If you manage growing a brand using social media, this post applies to you.
This article will be a little more serious in nature (from my normal posts), because it’s a serious topic and a natural part of business.

On Friday, I wrote a blog article, “What’s The Worst That Can Happen?”, which addresses how to manage negative posts about your brand in the social media space.

In summary, if a post isn’t friendly but can be validated in some way (ie. someone complaining about a bad customer experience), then I recommend you leave the post up and address it with integrity and responsibility.

As I mentioned in the blog article, three amazing things can happen when you do this.

There’s a different category of negative posts I want to distinguish that will better equip your team with handling negative PR or crisis communications situations.

These posts are what I call, inappropriate posts.

Inappropriate posts will fall in one of these categories:

1. Slanderous or Defaming – Posts that are egregious and can harm your brand’s, another brand’s, or a person’s reputation. David Canton (business lawyer at Harrison Pensa LLP and blogger at eLegal), has told me in the past, these types of posts can also cross a legal line and open the perpetrator to legal action.

2. Harassing or Abusive – Posts that are vulgar or can be reasonably perceived as an attack, or are offensive. An example is last week, one of tbk Creative‘s clients had a Facebook.com fan offer a suggestion on how to use the Facebook.com page better (which is appreciated!), but after his suggestion he called the brand a “dumbass” for not thinking of this themselves. This is an example of a harrassing or abusive post.

3. Discriminatory or Hate – Posts that are unjust or prejudice towards a group of people.
4. Illegal – Other posts where the poster is omitting something that is a clear violation of law. Although, I’m not a lawyer, I would not be surprised if case law doesn’t surface in the future where brands become obliged to report illegal information they receive through their digital platforms.
5. Solicitation – Posts where the poster is directly or indirectly promoting products or services.

Here’s my recommendations when dealing with inappropriate posts:

Don’t tolerate them and remove them.

Here’s the general actions I’d recommend (this is a template process I created for guidance, but use your own discretion):

  1. Take a screen shot of the post for your records.
  2. Delete the post (marketing it as abusive if that option is available),
  3. Privately message the user and:

a) Introduce yourself, your company, and title,
b) Inform them that their post was removed,
c) Tell them why the post was removed and share authentically the positive intent of why the brand’s digital platform exists for the community (ie. a Facebook.com page or YouTube.com channel),
d) Request they not make posts of this nature in the future,
e) Thank them for understanding and invite them to call you at your office (leave your office number) if they’d like to discuss further.

In this instance, if a user made an inappropriate post but their concern was valid in some way (ie. a fan curses at your brand and describes their negative experience at your restaurant), you can still follow the above steps of removing the post, but you want to tailor your message to them to let them know their post wasn’t deleted because of the complaint, but because of the offensive language used. You will also want to take this opportunity to make things right with them (example, offer them a company credit).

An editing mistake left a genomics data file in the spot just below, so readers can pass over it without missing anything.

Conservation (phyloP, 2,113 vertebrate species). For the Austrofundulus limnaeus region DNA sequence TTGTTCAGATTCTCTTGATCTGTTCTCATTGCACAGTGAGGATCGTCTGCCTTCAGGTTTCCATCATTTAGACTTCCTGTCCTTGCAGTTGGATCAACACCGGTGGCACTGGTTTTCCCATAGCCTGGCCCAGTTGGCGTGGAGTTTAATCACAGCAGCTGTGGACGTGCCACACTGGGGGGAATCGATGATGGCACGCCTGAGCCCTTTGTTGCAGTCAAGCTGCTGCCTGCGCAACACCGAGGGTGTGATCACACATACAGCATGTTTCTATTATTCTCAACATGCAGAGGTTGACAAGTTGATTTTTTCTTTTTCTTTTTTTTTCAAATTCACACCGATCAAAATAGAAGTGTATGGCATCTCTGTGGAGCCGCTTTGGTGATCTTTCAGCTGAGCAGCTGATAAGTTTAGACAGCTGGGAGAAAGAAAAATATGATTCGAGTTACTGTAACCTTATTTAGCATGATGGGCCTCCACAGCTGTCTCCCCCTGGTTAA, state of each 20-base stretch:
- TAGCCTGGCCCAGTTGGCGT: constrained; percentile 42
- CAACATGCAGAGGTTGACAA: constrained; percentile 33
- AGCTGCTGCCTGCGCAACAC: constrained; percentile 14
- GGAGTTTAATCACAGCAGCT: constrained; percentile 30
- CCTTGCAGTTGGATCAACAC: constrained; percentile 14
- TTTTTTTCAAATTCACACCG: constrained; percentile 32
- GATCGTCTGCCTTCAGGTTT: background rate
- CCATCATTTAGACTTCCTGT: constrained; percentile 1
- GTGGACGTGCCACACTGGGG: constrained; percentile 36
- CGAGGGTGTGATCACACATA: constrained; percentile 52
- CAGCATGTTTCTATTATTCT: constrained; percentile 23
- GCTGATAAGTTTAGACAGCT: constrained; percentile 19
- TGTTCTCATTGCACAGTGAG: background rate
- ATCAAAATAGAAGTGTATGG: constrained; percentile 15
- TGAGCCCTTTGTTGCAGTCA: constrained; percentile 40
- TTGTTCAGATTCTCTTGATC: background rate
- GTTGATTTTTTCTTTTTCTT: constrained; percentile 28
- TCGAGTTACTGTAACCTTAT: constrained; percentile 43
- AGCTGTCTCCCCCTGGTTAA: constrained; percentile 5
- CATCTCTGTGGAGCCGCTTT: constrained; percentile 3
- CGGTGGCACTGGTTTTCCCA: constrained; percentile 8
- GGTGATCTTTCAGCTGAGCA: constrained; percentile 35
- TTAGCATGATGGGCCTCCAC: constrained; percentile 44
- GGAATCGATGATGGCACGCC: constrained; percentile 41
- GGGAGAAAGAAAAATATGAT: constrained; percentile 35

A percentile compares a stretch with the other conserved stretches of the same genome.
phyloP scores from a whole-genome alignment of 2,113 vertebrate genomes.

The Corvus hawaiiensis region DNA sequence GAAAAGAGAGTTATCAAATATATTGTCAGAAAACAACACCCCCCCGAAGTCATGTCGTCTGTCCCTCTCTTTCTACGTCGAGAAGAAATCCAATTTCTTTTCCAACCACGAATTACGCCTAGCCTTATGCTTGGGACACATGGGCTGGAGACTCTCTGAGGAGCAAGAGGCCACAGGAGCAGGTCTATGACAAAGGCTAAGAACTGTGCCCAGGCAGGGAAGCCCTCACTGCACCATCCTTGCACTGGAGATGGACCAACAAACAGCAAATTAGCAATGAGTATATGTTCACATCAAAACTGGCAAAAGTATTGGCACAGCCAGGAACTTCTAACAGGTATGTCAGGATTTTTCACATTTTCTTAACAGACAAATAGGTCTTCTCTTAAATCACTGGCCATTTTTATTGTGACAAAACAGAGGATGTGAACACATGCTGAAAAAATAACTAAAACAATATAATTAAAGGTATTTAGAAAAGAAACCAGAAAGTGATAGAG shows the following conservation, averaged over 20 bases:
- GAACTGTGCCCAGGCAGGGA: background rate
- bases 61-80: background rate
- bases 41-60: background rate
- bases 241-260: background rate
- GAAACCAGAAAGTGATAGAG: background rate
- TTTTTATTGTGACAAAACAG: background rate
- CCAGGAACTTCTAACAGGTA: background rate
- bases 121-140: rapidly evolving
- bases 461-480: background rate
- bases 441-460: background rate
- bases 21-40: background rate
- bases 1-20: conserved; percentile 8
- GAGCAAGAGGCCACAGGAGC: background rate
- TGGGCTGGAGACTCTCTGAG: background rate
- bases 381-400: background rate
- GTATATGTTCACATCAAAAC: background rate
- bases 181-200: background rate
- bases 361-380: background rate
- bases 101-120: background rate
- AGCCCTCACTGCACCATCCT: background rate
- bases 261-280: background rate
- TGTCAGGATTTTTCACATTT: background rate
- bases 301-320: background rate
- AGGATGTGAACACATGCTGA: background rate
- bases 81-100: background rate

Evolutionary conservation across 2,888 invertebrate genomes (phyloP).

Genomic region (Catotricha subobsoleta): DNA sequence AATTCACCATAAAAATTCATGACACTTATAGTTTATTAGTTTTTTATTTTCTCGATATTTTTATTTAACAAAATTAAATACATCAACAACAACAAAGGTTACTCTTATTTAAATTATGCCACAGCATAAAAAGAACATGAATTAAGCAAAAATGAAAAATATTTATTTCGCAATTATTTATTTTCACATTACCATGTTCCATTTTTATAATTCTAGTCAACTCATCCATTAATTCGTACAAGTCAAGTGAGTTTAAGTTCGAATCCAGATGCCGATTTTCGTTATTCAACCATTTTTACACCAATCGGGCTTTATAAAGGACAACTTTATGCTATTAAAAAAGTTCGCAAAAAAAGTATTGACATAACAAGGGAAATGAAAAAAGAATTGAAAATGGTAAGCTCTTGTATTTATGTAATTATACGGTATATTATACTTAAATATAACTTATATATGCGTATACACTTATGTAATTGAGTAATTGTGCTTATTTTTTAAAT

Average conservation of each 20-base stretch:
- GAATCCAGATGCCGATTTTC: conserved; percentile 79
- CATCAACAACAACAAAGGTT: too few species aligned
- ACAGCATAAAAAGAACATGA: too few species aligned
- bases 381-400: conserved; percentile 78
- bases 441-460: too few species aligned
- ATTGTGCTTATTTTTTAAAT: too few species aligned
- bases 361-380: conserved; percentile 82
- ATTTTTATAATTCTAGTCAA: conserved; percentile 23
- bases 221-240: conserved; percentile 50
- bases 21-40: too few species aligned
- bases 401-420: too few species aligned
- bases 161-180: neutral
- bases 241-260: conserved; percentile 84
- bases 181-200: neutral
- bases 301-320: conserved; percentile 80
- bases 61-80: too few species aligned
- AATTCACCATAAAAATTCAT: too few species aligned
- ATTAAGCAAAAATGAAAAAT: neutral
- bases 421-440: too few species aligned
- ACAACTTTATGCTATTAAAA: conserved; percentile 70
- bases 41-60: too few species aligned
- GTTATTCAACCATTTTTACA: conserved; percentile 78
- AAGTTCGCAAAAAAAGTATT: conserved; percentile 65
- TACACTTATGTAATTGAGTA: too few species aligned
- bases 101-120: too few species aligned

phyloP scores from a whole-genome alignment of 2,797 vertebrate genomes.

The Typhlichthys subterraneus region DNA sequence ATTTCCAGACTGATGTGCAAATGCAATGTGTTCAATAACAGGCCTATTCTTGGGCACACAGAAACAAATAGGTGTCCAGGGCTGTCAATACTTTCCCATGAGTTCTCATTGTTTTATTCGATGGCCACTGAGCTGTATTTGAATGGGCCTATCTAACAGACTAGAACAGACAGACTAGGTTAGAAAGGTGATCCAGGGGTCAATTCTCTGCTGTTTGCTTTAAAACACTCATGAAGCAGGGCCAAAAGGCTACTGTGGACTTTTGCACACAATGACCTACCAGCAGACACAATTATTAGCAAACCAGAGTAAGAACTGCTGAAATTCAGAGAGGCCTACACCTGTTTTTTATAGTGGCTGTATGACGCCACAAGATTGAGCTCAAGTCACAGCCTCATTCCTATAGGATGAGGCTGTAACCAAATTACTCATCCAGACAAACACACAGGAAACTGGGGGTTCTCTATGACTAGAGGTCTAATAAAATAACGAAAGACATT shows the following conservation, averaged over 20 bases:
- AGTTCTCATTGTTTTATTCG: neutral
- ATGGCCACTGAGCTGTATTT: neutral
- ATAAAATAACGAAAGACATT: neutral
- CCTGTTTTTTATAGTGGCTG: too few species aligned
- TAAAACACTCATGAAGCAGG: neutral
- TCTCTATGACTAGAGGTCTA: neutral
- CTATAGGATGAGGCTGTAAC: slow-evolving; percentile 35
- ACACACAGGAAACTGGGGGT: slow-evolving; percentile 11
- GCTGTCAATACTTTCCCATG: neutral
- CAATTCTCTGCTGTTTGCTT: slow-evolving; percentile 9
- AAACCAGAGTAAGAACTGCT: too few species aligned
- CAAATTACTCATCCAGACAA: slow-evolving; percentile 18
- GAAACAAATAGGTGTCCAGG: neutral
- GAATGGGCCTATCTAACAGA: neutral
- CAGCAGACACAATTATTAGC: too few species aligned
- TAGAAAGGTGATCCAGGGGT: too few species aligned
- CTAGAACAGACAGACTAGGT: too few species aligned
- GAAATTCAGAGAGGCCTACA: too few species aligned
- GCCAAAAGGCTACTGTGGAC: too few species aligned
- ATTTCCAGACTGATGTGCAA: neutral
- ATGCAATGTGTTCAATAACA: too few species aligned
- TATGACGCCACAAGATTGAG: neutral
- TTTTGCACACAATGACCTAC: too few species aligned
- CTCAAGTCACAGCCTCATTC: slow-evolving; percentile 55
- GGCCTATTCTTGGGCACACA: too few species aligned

Following the steps above when dealing with inappropriate posts will stop the person from making posts of this nature 95% of the time.

If the poster makes a second inappropriate post, I recommend you follow these steps:

  1. 1. Take a screen shot of the post for your records.
  2. 2. Delete the post (marketing it as abusive if that option is available),
  3. 3. Ban the user,
  4. 4. Privately message the user and:

a) Introduce yourself, your company, and title,
b) Inform them they have been removed from the community,
c) Tell them why they were removed from the community and share authentically the positive intent of why the digital platform exists for the community,
d) Invite them to call you at your office (leave your office number) if they’d like to discuss further.

The bottom line is: when it comes to negative posts, leave them up and use social media to showcase your brand’s integrity and responsibility. This nobility will scale and build trust amongst your entire community (you may also learn valuable feedback from the poster to improve your business!)

However, when it comes to posts that are inappropriate and cross the line, don’t tolerate them and hold adults to being adults.

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Andrew Schiestel is the Chief of WOW! Projects at tbk Creative, a web design & social marketing agency that instigates and accelerates consumer action around brands. To contact Andrew about speaking at your upcoming web marketing & communications event, click here. Andrew can be followed on Twitter here.